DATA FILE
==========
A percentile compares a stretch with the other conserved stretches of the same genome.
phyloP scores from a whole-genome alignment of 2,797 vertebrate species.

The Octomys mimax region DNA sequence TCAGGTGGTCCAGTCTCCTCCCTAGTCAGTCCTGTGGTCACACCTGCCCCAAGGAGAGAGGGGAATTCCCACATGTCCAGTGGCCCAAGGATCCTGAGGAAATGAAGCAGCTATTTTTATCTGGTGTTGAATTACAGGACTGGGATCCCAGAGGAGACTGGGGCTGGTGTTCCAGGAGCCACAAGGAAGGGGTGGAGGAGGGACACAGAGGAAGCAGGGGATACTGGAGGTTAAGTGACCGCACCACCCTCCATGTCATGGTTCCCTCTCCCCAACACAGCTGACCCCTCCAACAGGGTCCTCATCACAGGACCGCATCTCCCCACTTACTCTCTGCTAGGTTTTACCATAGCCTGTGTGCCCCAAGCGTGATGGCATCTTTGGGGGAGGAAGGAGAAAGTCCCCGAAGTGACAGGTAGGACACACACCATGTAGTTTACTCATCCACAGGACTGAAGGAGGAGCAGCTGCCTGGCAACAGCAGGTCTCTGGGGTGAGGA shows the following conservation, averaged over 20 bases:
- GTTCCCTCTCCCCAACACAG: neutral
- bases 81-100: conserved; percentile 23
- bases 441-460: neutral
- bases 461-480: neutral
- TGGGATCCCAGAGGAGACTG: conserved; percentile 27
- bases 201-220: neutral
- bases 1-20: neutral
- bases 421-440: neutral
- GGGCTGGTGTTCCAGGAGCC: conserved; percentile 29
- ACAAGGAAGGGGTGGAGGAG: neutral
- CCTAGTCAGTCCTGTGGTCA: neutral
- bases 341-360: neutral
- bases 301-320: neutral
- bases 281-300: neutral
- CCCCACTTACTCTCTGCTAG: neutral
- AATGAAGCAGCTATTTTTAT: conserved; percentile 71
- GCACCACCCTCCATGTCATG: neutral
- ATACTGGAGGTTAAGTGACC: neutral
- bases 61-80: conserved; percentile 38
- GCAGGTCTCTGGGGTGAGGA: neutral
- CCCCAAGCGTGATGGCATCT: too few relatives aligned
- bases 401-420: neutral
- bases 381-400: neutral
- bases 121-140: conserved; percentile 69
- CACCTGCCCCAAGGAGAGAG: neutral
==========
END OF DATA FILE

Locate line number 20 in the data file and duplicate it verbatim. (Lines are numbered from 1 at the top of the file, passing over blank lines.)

- GCACCACCCTCCATGTCATG: neutral